Last month, Foxconn inked another deal with American EV startup Fisker Inc. on a car that will be built by the Apple partner and target multiple markets including North America, Europe, China and India. Production of the vehicle, which will be sold under the Fisker brand, is set to start in the fourth quarter of 2023.
None of this is a clear announcement that anything, exactly, is about to happen. Still, I’m intrigued.
VW’s playbook in entering the world of electric cars is still just “copy absolutely everything Tesla does,” down to VW having its own copycat of Battery Day this week. Now VW is continuing on in that trend, mirroring Tesla’s capacity for boastfulness. It is not enough to build electric cars, you see. You have to spend all your time promising yet-grander EV plans to come.
“VW eyes global EV lead by 2025 in platform push,” Bloomberg reports, with VW claiming it will be the largest manufacturer of electric cars in no time:
Volkswagen Group plans to widen cost-cutting efforts by standardizing key technologies as the German manufacturer seeks to accelerate a seismic shift toward electric cars to combat Tesla and keep traditional rivals such as Daimler at bay.
VW targets 1 million electric-vehicle sales this year and aims to become the global EV market leader by 2025 at the latest, the company said. By 2030, the share of fully electric vehicles in Europe is set to rise to as much as 60 percent of group deliveries.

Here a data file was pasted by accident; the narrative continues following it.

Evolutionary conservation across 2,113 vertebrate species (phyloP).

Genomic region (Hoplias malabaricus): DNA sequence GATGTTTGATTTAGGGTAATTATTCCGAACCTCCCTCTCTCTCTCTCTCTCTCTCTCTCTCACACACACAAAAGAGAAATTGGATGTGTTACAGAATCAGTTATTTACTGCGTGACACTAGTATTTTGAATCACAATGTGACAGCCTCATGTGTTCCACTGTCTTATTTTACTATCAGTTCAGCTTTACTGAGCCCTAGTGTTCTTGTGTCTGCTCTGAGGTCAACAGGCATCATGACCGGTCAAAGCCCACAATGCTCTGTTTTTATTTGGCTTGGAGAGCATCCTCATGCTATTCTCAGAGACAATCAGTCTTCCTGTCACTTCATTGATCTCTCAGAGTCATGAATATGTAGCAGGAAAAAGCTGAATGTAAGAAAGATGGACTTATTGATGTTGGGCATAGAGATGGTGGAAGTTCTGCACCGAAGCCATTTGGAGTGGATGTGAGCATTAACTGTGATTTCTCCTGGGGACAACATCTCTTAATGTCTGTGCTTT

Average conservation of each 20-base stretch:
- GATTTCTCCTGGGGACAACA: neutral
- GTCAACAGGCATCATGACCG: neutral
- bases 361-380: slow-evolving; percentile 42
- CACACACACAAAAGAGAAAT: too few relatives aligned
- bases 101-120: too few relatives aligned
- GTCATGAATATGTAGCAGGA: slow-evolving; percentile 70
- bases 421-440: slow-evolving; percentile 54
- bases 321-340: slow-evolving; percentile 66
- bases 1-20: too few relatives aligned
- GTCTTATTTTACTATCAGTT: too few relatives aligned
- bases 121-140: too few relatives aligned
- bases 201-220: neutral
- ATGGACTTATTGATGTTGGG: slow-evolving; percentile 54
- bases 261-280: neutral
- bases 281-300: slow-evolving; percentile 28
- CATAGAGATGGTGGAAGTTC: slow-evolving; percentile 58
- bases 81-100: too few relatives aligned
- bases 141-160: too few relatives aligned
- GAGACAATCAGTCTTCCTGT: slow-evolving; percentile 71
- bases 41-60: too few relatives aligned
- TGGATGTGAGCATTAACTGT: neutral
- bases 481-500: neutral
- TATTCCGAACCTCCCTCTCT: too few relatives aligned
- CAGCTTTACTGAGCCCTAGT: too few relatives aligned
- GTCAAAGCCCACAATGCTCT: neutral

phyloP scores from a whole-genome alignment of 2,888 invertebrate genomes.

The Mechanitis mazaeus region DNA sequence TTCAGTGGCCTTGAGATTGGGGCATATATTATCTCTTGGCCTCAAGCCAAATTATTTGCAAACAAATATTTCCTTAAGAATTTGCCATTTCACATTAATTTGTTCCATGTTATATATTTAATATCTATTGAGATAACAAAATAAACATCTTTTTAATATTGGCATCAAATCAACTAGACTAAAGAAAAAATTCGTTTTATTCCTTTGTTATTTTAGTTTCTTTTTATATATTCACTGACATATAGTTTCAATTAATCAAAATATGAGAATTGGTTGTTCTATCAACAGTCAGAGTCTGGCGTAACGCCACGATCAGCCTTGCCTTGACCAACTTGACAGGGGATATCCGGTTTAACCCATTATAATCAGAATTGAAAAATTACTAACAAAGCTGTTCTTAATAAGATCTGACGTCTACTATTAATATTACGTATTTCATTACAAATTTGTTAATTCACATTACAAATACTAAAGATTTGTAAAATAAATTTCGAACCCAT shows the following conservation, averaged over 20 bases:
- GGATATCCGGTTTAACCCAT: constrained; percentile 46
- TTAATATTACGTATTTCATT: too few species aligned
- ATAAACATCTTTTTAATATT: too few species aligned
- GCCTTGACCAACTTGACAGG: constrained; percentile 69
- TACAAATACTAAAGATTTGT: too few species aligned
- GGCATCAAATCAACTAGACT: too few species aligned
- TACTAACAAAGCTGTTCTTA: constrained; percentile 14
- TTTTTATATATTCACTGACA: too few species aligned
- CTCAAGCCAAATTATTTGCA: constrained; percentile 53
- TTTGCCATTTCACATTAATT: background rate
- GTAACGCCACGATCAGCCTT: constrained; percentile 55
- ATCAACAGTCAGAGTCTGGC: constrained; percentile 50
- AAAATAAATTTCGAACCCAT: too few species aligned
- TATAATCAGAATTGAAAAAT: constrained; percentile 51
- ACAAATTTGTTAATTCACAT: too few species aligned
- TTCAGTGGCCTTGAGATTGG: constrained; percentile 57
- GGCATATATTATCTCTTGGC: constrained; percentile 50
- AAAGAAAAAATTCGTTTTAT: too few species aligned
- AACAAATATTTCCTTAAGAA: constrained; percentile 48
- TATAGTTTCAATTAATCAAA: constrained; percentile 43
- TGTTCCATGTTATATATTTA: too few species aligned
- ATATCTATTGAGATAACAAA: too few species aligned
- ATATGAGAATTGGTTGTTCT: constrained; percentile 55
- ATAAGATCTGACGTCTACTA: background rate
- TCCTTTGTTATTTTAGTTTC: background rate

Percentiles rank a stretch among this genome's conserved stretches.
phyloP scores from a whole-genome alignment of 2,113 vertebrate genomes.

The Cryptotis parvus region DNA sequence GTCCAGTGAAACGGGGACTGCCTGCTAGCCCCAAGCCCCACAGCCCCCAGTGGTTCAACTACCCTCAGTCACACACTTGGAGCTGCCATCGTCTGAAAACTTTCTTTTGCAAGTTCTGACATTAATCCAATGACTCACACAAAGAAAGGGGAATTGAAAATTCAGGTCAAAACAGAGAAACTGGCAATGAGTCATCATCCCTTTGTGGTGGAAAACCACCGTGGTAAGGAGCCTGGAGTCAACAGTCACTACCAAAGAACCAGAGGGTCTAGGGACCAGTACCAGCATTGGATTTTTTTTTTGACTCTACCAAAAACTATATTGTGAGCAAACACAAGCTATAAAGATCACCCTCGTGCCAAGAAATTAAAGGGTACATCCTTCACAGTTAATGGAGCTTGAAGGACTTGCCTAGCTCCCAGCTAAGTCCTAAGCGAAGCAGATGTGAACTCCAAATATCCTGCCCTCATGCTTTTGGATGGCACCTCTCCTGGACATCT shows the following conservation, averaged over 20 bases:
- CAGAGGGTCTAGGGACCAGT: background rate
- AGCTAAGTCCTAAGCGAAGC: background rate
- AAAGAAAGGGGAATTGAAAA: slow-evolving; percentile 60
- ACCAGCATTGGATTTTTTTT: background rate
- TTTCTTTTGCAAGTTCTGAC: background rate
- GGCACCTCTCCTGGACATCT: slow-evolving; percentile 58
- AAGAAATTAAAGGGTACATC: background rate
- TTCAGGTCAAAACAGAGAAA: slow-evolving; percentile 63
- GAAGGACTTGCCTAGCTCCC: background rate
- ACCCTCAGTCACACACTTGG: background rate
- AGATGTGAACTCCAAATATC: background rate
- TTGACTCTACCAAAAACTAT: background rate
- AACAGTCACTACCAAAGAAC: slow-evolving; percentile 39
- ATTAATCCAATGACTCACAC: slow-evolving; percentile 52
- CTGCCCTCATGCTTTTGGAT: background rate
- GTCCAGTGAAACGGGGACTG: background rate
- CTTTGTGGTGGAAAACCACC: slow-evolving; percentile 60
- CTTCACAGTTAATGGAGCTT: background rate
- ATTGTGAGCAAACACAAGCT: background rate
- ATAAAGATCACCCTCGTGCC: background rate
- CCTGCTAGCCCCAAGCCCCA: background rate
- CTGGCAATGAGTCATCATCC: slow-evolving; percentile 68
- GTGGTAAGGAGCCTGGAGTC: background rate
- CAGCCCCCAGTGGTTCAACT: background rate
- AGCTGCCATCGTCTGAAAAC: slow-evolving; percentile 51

To put this in perspective, here’s how the two companies sit at the moment:
If you are in the electric car business, you must scream “This is only the beginning!” always, forever.
Toyota is not big on the whole “electric car” thing, and is heavily invested in hydrogen instead. (Japan as a nation is big on hydrogen as well.) Does that make it very biased in this conversation? Of course it does! But you’re not going to hear this straight truth from a company like VW, which is heavily invested in you thinking EVs are just going to magically fix all of our transportation and climate problems at once.
In any case, Toyota wants you to consider that making EVs is not particularly easy, as Reuters reports:
A senior Toyota executive will express skepticism before U.S. senators Tuesday about aspirations by rival automakers to phase out gasoline-powered vehicles, saying those goals must overcome many obstacles.
Robert Wimmer, director of Energy & Environmental Research at Toyota Motor North America, will testify at a Senate Energy and Natural Resources Committee hearing.
“If we are to make dramatic progress in electrification, it will require overcoming tremendous challenges, including refueling infrastructure, battery availability, consumer acceptance and affordability,” he will say according to an advance copy of his remarks.
Alright, it’s less that Toyota wants you to think that making EVs is hard. It’s more that Toyota wants the government to think that and to cut it some slack.
The New York Taxi Workers Alliance is hitting the streets today, as it has for the past week straight, protesting for debt forgiveness:
The city’s response, so far, to its yellow cab drivers drowning in debt that the city only helped create is to ... give tens of millions to a hedge fund in Connecticut.
I am building an elevated planter on my back porch because I will do anything — anything — to see something grow and flourish as Spring rolls in. Any tips are welcome!